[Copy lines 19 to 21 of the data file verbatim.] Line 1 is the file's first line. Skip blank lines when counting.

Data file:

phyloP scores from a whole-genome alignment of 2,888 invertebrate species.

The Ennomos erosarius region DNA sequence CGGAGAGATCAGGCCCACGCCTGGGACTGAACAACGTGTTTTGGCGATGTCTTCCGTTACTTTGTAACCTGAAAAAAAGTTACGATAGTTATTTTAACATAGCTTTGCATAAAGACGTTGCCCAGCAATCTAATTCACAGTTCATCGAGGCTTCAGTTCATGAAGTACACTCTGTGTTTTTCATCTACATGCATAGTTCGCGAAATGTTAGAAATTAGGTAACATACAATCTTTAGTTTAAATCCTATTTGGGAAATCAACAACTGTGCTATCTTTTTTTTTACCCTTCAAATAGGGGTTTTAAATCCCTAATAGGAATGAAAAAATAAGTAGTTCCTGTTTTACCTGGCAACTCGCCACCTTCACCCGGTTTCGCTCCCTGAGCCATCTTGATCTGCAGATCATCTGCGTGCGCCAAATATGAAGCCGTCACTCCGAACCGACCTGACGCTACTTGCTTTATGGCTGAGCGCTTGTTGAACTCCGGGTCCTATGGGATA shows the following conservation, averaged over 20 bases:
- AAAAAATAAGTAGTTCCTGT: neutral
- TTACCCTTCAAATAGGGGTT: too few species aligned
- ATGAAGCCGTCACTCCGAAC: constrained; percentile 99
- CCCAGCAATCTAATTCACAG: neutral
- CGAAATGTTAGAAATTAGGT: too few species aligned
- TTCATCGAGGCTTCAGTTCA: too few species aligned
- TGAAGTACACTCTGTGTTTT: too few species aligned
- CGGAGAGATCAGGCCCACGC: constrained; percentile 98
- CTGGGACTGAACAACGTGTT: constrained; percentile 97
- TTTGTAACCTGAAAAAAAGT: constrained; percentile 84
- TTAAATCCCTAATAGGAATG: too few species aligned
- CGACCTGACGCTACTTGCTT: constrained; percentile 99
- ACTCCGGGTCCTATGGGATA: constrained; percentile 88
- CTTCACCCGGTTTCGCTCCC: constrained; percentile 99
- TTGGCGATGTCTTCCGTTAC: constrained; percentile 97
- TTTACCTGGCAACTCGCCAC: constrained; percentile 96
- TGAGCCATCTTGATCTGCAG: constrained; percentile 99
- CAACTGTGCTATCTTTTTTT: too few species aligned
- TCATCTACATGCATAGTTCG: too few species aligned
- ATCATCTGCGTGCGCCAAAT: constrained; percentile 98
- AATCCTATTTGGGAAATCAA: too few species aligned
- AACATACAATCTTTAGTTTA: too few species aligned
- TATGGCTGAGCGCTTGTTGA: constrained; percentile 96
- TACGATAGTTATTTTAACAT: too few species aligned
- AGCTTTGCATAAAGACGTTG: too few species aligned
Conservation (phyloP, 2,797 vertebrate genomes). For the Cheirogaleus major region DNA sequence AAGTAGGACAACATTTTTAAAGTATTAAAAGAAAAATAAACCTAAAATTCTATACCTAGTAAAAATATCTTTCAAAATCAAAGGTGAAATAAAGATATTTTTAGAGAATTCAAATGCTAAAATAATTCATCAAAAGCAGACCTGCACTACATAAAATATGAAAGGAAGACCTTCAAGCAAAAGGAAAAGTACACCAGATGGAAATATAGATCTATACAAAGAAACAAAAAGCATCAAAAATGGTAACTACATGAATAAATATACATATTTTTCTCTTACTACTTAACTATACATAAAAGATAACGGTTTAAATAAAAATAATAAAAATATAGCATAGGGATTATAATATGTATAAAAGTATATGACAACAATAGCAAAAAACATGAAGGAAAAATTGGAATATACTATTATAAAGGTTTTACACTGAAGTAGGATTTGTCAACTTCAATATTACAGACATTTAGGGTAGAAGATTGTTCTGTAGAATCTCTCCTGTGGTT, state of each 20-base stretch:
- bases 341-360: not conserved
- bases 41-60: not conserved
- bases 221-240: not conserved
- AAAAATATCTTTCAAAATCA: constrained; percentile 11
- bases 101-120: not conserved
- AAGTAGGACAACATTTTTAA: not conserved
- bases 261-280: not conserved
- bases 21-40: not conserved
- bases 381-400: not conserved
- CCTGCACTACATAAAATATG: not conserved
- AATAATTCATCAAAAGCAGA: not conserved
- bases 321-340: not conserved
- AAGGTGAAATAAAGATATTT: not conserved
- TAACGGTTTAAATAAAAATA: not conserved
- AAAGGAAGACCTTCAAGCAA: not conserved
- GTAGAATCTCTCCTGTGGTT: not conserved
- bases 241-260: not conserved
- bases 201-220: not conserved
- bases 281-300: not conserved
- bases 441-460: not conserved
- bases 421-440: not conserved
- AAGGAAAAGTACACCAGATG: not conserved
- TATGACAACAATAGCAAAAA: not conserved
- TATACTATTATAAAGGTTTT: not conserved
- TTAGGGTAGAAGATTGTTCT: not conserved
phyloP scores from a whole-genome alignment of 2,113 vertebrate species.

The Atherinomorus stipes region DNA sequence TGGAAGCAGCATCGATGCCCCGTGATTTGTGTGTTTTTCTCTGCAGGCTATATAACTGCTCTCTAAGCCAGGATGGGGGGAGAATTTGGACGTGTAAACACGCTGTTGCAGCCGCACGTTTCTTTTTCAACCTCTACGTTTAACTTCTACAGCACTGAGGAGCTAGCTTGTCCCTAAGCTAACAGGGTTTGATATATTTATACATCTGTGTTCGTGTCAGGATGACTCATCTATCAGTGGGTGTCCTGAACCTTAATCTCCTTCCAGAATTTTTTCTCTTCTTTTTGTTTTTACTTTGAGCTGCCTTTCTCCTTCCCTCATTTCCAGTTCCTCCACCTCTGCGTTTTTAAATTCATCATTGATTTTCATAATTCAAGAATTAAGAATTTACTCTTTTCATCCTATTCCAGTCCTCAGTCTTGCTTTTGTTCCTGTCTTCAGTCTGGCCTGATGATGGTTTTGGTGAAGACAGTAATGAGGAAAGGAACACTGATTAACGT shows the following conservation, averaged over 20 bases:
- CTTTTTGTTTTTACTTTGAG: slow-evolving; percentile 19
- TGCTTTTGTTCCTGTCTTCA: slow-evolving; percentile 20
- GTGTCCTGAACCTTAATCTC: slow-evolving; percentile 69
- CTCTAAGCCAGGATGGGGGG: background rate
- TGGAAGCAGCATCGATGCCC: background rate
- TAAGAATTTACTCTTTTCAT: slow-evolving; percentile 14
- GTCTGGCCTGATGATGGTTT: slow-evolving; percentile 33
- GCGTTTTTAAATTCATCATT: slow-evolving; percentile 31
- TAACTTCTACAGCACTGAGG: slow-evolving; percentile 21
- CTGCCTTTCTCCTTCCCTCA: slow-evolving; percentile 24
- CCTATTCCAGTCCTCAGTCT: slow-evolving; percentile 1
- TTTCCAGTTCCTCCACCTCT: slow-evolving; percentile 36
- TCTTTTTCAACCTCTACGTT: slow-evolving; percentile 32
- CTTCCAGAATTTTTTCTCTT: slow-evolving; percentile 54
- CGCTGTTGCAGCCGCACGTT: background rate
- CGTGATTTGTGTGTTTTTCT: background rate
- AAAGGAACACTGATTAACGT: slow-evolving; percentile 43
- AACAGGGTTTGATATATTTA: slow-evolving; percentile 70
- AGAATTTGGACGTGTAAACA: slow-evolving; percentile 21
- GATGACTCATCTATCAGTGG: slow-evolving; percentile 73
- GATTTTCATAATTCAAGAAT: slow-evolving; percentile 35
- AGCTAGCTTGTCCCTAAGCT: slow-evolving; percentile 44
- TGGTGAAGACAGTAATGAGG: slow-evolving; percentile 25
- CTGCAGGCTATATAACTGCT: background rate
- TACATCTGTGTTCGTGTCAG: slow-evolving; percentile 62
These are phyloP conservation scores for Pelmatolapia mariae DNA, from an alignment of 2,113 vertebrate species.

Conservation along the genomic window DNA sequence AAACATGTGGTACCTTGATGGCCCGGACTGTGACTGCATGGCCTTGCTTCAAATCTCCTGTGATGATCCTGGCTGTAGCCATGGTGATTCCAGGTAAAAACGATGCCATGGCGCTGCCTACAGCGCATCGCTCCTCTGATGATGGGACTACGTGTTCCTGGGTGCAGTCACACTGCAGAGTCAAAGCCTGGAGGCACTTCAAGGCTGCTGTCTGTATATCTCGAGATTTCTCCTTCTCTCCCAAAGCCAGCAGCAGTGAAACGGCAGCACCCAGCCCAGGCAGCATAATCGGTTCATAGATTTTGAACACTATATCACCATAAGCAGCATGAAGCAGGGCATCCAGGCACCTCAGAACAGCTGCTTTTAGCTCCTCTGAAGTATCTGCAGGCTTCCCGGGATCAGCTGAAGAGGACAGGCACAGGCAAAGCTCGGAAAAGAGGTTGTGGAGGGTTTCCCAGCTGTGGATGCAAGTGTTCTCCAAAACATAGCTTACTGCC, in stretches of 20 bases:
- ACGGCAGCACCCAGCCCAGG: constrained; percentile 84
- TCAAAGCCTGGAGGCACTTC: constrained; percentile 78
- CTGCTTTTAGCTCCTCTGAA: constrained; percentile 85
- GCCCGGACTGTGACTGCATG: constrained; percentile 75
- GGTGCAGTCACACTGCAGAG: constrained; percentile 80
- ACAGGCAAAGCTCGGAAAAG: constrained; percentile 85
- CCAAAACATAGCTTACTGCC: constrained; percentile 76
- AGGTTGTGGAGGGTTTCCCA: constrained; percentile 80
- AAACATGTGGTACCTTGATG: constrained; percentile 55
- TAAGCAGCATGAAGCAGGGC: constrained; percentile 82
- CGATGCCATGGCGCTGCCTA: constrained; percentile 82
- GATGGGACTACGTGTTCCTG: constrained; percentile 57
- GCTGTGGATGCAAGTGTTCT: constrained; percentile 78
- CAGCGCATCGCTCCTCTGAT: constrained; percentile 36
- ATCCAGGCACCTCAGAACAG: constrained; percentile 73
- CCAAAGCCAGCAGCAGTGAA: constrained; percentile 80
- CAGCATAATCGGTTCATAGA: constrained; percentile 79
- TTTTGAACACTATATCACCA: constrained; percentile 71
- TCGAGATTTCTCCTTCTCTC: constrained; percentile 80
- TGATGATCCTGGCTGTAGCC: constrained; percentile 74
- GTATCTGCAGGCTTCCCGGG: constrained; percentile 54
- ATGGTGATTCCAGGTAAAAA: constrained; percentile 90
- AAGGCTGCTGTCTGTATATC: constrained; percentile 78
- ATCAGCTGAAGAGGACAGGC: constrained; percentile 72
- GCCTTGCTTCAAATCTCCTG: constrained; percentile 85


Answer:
- TGAGCCATCTTGATCTGCAG: constrained; percentile 99
- CAACTGTGCTATCTTTTTTT: too few species aligned
- TCATCTACATGCATAGTTCG: too few species aligned